Eric Standridge is a historian and author that focuses on Oklahoma's history, with an emphasis on LeFlore County and Poteau, Oklahoma.
Throughout recorded history, every civilization has played a game with a club and a ball. Pangea, for example, as described by Roman scribes, would appear to be the source of a precursor to modern hockey and the Celtic games of Shinty and Hurling.
In one form or another, older varieties of present-day golf were clearly enjoyed throughout Europe in the Middle Ages. The game persisted over the centuries, and the forms that it took and rules that were applied varied as widely as the terrain the game was played over. In short, the game consisted of knocking a ball from one pre-designated place to another where the ball was to be struck off a predetermined object in the least number of blows. Games often extended from village to village.
That this game was ousted from the towns and onto the commons land beyond is one possible answer to the question of how it all began. Whatever the exact origins, it is known that by the 15th century, "kolf," as it was known in the Netherlands, and "Goff," as it was referred to in England, was a pastime enjoyed by kings and commoners alike.
Golf has evolved drastically since those early days. Today, it is one of the most popular sports in the world. In LeFlore County, the Choctaw Country Club Golf Course is one of the oldest and finest in the region.
I have a tip that can take five strokes off anyone's golf game: it's called an eraser.
— Arnold Palmer
Origins of the Modern Choctaw Nine-Hole Course
Poteau's original golf course was built in the 1930s. 1930 was considered the start of a new era in golf. By this time, most players had abandoned the old wooden clubs in favor of steel-shafted golf clubs. With new equipment, players games began to improve. This helped spur on a greater love of golf throughout the country.
"W. O. Kemp has been called the "father of golf" in Poteau. He built a few holes on some rented land. This created so much desire that he later bought the land, sold $500 shares, and developed a new nine-hole golf course with sand greens. That was about 1946. Buyers of the shares were Arthur Cragon, Charles Sigmon, Lama Sigmon, Or. R. G. Gillson, F. W. "Doc" Bird, Or. Roy F. Baker and Riley Smith." [1913 Study Club]
This golf course was located on a 99-acre plot of land. The first clubhouse was located where the present maintenance barn is on the west edge of the golf course. During this time, irrigation for the golf course was not possible, so they used sand greens. The greens were typically circular and around 35 feet in diameter with sand 2 or 3 inches deep. The player whose ball was furthest away from the hole was required to rake the greens before moving on.
"It was not long until many good golfers began to show their skills, and right up among them was a young fellow named O.K. Kemp. The best 15-year old and 16-year old golfer this writer ever played with was Ray Babb Jr., and papa was not too far behind his son. Many excellent golfers have played this course for years, including another father-son team, Glen and Hal Dowden. Also Wayne Plummer, and far too many to mention. The course has fine grass greens and a splendid clubhouse now, quite different from the struggling pioneer days." [1913 Study Club]
The course remained this way until the early 1960s. During that time, a new clubhouse was erected, and the course was overhauled. Bermuda grass was planted on the greens and in the fairways. Choctaw Country Club and Golf Course was incorporated on April 24, 1963, to provide the growing city of Poteau an updated recreational venue. It is one of the few remaining nine-hole facilities in Southeastern Oklahoma today.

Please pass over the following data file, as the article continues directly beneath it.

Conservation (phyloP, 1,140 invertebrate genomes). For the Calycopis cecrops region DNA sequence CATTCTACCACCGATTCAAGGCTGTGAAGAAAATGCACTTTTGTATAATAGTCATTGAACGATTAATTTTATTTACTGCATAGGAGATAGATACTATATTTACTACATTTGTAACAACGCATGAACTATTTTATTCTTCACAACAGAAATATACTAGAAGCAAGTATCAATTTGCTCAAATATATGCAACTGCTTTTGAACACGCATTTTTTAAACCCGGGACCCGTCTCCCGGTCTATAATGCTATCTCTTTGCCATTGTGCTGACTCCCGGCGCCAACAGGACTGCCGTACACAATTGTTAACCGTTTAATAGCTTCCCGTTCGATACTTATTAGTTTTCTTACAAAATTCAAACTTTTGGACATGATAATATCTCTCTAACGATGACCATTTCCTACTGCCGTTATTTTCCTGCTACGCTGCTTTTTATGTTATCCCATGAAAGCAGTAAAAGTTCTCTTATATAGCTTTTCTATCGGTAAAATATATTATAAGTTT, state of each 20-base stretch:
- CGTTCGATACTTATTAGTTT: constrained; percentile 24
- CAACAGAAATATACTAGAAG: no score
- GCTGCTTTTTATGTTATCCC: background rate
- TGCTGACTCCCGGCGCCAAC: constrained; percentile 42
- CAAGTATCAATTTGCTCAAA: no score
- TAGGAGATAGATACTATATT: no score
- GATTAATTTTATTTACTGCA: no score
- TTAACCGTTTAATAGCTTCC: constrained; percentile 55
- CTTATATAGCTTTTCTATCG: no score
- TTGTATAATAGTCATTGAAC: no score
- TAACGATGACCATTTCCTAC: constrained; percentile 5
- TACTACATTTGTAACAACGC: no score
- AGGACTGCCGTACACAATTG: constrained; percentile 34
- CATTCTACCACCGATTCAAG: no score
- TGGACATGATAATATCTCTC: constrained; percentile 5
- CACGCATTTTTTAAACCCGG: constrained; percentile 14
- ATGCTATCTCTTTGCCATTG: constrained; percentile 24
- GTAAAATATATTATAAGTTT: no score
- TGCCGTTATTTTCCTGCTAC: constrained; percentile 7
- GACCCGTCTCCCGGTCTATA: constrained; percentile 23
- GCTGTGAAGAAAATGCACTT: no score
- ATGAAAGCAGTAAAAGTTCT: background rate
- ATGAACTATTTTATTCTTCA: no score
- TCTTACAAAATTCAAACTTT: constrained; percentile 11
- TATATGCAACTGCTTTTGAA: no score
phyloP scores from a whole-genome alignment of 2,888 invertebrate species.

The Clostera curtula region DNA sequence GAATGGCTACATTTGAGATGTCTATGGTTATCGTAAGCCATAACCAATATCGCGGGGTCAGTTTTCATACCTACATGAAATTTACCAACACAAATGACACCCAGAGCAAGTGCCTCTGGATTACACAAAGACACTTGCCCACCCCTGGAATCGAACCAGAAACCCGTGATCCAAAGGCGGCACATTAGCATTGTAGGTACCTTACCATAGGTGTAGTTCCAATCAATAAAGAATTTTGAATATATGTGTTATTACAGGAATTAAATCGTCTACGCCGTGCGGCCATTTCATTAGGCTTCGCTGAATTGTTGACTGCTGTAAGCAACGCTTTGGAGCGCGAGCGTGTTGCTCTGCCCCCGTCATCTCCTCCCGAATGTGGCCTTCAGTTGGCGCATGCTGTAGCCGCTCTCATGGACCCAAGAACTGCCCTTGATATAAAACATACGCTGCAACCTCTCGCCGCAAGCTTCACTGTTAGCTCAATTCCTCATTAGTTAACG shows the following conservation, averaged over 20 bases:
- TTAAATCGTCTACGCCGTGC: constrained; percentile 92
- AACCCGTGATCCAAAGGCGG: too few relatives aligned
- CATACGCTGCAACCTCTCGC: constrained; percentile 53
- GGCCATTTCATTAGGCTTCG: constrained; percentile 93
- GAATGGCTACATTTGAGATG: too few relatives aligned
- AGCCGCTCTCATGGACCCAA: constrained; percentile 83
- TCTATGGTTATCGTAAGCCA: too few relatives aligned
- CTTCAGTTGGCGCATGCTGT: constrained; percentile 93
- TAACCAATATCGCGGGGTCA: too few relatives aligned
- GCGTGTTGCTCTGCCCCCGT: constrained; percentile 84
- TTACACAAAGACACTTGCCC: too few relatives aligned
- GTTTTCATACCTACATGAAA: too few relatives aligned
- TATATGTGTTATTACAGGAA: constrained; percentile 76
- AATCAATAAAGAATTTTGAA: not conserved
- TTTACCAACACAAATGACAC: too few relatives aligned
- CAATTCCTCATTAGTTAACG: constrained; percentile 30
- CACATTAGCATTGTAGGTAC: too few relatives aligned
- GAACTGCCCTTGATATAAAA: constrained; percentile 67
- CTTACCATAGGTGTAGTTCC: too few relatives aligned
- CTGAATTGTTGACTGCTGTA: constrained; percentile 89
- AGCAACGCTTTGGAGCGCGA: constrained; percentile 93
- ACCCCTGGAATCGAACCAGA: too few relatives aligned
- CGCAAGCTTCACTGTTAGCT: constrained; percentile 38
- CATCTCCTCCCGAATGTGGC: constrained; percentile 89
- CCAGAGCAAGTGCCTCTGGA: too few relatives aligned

In 1979, the second clubhouse was destroyed by fire. It is believed that this started in the fireplace and spread quickly from there. That same year, a new clubhouse was constructed to replace the one that had been destroyed. The clubhouse is still in use today.
The Choctaw Country Club Today
This two-story building houses a large clubhouse on the second floor. It is used by both members and non-members for special events, including reunions, wedding receptions, parties, and corporate meetings. It includes a fully equipped kitchen, a full bar, a large carpeted meeting and dining area, a dance floor, and a bandstand. A private outdoor balcony provides spectacular views of the greens and pool area. The building was constructed so that the entrances to both the first and second floors are at ground level. This is due to the land sloping downward from front to back. The lower floor has a small cafeteria, a private lounge, a pro shop, bathrooms, and locker facilities.
In 2010, the greens were upgraded again. Champions Bermuda grass was installed along with an updated irrigation system.
While the course consists of nine holes, it remains "One of the most challenging nine-hole courses in the state," as quoted by seven-time OGA champion Joe Nick. One of the things that makes the course challenging are the multiple teeing areas. This allows for several changes on each nine. Mature Oak, Elm, and Pine trees make the second, third, and fourth holes challenging, and water traps challenge all but the first two holes.
Choctaw Country Club and Golf Course also offers a driving range with target pins at 100,135, 150, and 200 yards. It is free for members and includes unlimited balls. There is also a short game area. Target flags there are located at 40, 60, and 80 yards.
The country club also offers a large 40-by-20-foot in-ground swimming pool. The fenced pool consists of a large lounge area with furniture and tables.
Where Is It?
© 2017 Eric Standridge
Jack Gatewood on January 01, 2018:
My father, Carr Gatewood, was one of the founders of the club. I will look for his share certificate.